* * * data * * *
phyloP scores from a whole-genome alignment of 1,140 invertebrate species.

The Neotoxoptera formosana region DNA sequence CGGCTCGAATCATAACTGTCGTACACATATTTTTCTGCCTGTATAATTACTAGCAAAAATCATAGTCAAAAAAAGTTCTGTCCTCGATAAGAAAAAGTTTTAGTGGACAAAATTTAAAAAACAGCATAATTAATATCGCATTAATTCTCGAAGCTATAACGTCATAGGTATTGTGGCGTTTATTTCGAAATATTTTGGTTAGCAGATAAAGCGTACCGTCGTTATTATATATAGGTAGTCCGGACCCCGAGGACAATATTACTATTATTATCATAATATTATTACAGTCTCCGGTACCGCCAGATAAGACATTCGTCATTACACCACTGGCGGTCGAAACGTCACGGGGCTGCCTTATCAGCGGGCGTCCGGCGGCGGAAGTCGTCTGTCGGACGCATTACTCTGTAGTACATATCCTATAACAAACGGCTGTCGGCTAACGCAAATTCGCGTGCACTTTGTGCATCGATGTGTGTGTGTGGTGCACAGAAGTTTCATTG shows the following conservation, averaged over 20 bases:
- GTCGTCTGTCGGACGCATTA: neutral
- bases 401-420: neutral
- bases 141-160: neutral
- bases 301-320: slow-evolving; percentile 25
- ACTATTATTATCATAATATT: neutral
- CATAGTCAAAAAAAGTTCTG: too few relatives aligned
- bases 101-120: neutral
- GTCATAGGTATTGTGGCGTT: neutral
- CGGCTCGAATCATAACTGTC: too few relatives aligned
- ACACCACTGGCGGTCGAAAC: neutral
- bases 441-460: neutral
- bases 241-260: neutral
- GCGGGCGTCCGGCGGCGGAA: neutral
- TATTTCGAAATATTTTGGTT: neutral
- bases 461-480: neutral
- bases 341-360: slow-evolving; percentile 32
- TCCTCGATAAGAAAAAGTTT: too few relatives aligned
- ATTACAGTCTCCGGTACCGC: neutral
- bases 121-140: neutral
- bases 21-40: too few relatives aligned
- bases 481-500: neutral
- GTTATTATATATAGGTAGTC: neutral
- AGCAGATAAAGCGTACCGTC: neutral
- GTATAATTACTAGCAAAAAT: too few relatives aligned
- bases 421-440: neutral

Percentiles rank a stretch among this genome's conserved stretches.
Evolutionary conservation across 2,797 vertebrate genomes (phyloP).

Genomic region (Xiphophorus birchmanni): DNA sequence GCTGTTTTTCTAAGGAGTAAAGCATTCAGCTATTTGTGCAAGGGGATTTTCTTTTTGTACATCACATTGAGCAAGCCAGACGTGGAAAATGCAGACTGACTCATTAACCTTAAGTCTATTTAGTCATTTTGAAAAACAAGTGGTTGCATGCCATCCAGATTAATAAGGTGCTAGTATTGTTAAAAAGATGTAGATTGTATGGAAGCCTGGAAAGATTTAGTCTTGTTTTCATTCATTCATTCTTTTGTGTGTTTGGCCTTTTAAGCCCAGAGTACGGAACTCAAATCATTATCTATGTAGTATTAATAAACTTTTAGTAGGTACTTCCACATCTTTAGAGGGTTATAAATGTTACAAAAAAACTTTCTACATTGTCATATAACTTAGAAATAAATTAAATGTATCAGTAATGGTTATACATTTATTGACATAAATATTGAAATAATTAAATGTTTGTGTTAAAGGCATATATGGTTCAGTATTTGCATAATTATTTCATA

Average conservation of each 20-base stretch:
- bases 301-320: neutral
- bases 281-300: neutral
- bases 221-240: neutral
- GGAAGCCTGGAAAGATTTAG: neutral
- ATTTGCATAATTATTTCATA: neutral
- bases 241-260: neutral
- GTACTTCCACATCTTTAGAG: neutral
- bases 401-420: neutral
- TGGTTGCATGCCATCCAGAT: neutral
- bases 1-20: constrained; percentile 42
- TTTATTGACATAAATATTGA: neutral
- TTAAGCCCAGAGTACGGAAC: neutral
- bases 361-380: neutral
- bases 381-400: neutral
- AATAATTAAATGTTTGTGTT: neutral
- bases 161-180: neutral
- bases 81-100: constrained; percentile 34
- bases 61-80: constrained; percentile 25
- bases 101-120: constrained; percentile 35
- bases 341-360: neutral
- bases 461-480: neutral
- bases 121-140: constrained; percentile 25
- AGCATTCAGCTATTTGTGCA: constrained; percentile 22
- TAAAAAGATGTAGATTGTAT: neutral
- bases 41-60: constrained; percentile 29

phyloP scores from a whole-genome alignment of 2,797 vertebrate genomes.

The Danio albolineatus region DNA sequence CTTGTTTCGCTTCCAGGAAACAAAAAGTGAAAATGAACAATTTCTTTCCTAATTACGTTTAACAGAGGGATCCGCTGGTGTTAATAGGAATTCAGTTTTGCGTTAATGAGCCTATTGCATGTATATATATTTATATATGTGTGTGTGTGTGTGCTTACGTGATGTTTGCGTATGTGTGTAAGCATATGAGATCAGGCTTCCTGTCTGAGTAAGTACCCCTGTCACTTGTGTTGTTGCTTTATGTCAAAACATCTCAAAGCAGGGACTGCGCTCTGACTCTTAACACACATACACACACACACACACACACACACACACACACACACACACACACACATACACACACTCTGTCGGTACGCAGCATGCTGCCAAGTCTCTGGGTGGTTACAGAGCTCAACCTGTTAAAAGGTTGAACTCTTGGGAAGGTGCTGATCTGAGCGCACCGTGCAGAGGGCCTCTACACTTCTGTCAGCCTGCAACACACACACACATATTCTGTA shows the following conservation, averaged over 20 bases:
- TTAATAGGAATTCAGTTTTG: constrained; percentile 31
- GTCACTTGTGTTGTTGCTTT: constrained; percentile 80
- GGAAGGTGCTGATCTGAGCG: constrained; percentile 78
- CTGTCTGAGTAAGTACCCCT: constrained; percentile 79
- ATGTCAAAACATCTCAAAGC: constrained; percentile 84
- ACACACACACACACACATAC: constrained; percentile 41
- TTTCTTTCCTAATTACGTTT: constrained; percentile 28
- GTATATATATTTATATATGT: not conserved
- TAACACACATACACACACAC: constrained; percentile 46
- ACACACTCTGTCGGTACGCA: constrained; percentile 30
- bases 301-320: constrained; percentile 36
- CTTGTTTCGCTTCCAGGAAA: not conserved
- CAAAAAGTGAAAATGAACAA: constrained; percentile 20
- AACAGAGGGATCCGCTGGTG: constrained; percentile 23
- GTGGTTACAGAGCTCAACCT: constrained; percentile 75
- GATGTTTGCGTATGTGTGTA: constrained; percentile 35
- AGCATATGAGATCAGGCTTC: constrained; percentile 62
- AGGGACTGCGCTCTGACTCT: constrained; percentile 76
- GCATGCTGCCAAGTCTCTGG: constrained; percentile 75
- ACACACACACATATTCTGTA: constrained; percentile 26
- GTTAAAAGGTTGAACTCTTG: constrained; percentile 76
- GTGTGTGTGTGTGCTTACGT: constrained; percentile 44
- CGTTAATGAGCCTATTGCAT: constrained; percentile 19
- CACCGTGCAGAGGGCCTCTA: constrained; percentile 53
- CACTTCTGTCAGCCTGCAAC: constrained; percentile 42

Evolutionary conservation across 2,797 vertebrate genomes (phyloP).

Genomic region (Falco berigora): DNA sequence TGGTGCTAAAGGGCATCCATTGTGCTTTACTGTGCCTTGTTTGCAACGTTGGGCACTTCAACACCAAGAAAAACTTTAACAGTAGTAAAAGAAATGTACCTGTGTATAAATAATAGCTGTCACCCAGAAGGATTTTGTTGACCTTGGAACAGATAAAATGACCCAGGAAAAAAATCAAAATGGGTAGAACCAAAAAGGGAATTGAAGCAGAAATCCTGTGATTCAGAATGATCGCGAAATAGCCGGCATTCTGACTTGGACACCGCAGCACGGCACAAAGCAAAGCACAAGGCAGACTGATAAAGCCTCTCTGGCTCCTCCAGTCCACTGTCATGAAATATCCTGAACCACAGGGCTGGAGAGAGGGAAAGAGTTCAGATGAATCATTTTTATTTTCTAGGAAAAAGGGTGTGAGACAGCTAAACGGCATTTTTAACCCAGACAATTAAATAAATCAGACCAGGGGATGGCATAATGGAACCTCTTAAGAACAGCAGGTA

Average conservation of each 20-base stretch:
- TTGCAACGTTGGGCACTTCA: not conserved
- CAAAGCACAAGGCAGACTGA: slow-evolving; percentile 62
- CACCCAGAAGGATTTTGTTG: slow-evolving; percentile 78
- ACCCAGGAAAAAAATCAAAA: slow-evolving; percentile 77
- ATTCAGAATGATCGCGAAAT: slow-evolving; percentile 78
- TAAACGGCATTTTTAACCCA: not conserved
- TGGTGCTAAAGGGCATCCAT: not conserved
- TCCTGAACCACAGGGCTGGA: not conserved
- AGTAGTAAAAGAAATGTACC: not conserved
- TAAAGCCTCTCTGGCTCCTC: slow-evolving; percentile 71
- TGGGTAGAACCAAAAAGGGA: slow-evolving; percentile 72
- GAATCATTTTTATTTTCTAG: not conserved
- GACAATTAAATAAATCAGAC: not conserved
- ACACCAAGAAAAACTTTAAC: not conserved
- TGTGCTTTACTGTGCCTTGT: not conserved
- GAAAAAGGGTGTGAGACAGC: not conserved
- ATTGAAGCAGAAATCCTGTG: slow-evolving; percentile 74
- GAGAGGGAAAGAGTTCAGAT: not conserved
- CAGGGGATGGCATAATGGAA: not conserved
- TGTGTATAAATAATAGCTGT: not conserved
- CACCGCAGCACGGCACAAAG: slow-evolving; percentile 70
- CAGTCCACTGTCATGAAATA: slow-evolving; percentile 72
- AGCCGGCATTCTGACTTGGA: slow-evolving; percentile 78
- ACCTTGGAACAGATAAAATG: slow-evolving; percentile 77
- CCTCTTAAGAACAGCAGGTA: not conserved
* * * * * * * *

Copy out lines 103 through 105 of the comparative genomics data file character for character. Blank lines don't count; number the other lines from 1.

- ATTGAAGCAGAAATCCTGTG: slow-evolving; percentile 74
- GAGAGGGAAAGAGTTCAGAT: not conserved
- CAGGGGATGGCATAATGGAA: not conserved